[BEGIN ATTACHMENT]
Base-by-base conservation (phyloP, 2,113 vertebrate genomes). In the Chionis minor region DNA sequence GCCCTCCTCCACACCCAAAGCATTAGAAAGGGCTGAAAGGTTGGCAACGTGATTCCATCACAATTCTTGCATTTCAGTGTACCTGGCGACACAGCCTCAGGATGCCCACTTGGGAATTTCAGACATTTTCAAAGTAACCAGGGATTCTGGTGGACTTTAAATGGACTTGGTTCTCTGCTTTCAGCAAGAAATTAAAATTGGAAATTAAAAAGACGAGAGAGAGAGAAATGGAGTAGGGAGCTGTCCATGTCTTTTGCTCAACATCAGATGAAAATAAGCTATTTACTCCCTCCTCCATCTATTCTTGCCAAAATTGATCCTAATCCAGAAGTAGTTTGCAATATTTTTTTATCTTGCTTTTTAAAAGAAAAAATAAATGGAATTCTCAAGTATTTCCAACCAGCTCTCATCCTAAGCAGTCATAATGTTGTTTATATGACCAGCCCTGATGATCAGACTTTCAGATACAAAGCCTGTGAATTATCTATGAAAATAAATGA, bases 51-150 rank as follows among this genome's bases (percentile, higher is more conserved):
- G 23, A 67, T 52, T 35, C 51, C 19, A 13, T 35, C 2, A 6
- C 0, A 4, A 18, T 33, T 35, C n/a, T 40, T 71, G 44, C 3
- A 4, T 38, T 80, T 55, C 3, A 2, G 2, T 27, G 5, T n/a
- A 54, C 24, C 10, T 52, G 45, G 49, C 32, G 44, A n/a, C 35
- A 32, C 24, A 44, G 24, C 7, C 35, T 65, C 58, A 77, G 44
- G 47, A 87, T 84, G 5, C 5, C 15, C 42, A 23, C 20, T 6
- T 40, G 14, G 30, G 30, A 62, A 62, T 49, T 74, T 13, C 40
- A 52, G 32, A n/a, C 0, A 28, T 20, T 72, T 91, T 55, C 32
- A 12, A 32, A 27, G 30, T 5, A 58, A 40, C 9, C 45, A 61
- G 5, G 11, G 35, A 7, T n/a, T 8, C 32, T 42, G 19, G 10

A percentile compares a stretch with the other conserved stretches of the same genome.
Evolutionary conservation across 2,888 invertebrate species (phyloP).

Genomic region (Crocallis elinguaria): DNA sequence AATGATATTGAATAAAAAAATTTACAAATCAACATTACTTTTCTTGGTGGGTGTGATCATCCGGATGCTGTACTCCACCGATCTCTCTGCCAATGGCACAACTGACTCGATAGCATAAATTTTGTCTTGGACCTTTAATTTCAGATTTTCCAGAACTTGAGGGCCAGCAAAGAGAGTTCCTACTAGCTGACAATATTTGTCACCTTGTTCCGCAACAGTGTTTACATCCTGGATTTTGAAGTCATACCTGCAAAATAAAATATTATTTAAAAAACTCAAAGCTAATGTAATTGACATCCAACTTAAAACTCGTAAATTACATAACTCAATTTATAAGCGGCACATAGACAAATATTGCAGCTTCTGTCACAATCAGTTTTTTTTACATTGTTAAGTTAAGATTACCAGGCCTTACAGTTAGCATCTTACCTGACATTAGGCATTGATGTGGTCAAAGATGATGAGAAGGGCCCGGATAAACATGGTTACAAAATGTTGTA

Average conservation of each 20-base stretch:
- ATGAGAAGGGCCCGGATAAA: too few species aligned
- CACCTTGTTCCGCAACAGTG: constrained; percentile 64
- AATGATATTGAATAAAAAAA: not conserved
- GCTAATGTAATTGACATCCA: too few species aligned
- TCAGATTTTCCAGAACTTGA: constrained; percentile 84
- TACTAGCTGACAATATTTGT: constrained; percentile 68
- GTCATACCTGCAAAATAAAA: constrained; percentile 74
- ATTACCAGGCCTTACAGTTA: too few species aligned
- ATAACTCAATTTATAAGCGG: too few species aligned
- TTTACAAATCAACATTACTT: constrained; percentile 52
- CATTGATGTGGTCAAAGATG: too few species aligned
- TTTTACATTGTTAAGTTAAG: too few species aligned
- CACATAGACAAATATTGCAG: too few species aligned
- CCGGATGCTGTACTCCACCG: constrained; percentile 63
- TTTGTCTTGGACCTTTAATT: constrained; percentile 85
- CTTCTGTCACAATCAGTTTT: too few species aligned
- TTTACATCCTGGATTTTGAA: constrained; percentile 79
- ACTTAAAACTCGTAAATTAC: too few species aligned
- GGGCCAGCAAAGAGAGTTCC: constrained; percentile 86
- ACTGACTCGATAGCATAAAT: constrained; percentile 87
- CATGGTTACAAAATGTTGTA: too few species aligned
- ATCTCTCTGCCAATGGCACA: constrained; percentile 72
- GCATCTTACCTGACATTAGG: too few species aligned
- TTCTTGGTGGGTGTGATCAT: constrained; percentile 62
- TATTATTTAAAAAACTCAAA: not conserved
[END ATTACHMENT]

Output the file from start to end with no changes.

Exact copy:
Base-by-base conservation (phyloP, 2,113 vertebrate genomes). In the Chionis minor region DNA sequence GCCCTCCTCCACACCCAAAGCATTAGAAAGGGCTGAAAGGTTGGCAACGTGATTCCATCACAATTCTTGCATTTCAGTGTACCTGGCGACACAGCCTCAGGATGCCCACTTGGGAATTTCAGACATTTTCAAAGTAACCAGGGATTCTGGTGGACTTTAAATGGACTTGGTTCTCTGCTTTCAGCAAGAAATTAAAATTGGAAATTAAAAAGACGAGAGAGAGAGAAATGGAGTAGGGAGCTGTCCATGTCTTTTGCTCAACATCAGATGAAAATAAGCTATTTACTCCCTCCTCCATCTATTCTTGCCAAAATTGATCCTAATCCAGAAGTAGTTTGCAATATTTTTTTATCTTGCTTTTTAAAAGAAAAAATAAATGGAATTCTCAAGTATTTCCAACCAGCTCTCATCCTAAGCAGTCATAATGTTGTTTATATGACCAGCCCTGATGATCAGACTTTCAGATACAAAGCCTGTGAATTATCTATGAAAATAAATGA, bases 51-150 rank as follows among this genome's bases (percentile, higher is more conserved):
- G 23, A 67, T 52, T 35, C 51, C 19, A 13, T 35, C 2, A 6
- C 0, A 4, A 18, T 33, T 35, C n/a, T 40, T 71, G 44, C 3
- A 4, T 38, T 80, T 55, C 3, A 2, G 2, T 27, G 5, T n/a
- A 54, C 24, C 10, T 52, G 45, G 49, C 32, G 44, A n/a, C 35
- A 32, C 24, A 44, G 24, C 7, C 35, T 65, C 58, A 77, G 44
- G 47, A 87, T 84, G 5, C 5, C 15, C 42, A 23, C 20, T 6
- T 40, G 14, G 30, G 30, A 62, A 62, T 49, T 74, T 13, C 40
- A 52, G 32, A n/a, C 0, A 28, T 20, T 72, T 91, T 55, C 32
- A 12, A 32, A 27, G 30, T 5, A 58, A 40, C 9, C 45, A 61
- G 5, G 11, G 35, A 7, T n/a, T 8, C 32, T 42, G 19, G 10

A percentile compares a stretch with the other conserved stretches of the same genome.
Evolutionary conservation across 2,888 invertebrate species (phyloP).

Genomic region (Crocallis elinguaria): DNA sequence AATGATATTGAATAAAAAAATTTACAAATCAACATTACTTTTCTTGGTGGGTGTGATCATCCGGATGCTGTACTCCACCGATCTCTCTGCCAATGGCACAACTGACTCGATAGCATAAATTTTGTCTTGGACCTTTAATTTCAGATTTTCCAGAACTTGAGGGCCAGCAAAGAGAGTTCCTACTAGCTGACAATATTTGTCACCTTGTTCCGCAACAGTGTTTACATCCTGGATTTTGAAGTCATACCTGCAAAATAAAATATTATTTAAAAAACTCAAAGCTAATGTAATTGACATCCAACTTAAAACTCGTAAATTACATAACTCAATTTATAAGCGGCACATAGACAAATATTGCAGCTTCTGTCACAATCAGTTTTTTTTACATTGTTAAGTTAAGATTACCAGGCCTTACAGTTAGCATCTTACCTGACATTAGGCATTGATGTGGTCAAAGATGATGAGAAGGGCCCGGATAAACATGGTTACAAAATGTTGTA

Average conservation of each 20-base stretch:
- ATGAGAAGGGCCCGGATAAA: too few species aligned
- CACCTTGTTCCGCAACAGTG: constrained; percentile 64
- AATGATATTGAATAAAAAAA: not conserved
- GCTAATGTAATTGACATCCA: too few species aligned
- TCAGATTTTCCAGAACTTGA: constrained; percentile 84
- TACTAGCTGACAATATTTGT: constrained; percentile 68
- GTCATACCTGCAAAATAAAA: constrained; percentile 74
- ATTACCAGGCCTTACAGTTA: too few species aligned
- ATAACTCAATTTATAAGCGG: too few species aligned
- TTTACAAATCAACATTACTT: constrained; percentile 52
- CATTGATGTGGTCAAAGATG: too few species aligned
- TTTTACATTGTTAAGTTAAG: too few species aligned
- CACATAGACAAATATTGCAG: too few species aligned
- CCGGATGCTGTACTCCACCG: constrained; percentile 63
- TTTGTCTTGGACCTTTAATT: constrained; percentile 85
- CTTCTGTCACAATCAGTTTT: too few species aligned
- TTTACATCCTGGATTTTGAA: constrained; percentile 79
- ACTTAAAACTCGTAAATTAC: too few species aligned
- GGGCCAGCAAAGAGAGTTCC: constrained; percentile 86
- ACTGACTCGATAGCATAAAT: constrained; percentile 87
- CATGGTTACAAAATGTTGTA: too few species aligned
- ATCTCTCTGCCAATGGCACA: constrained; percentile 72
- GCATCTTACCTGACATTAGG: too few species aligned
- TTCTTGGTGGGTGTGATCAT: constrained; percentile 62
- TATTATTTAAAAAACTCAAA: not conserved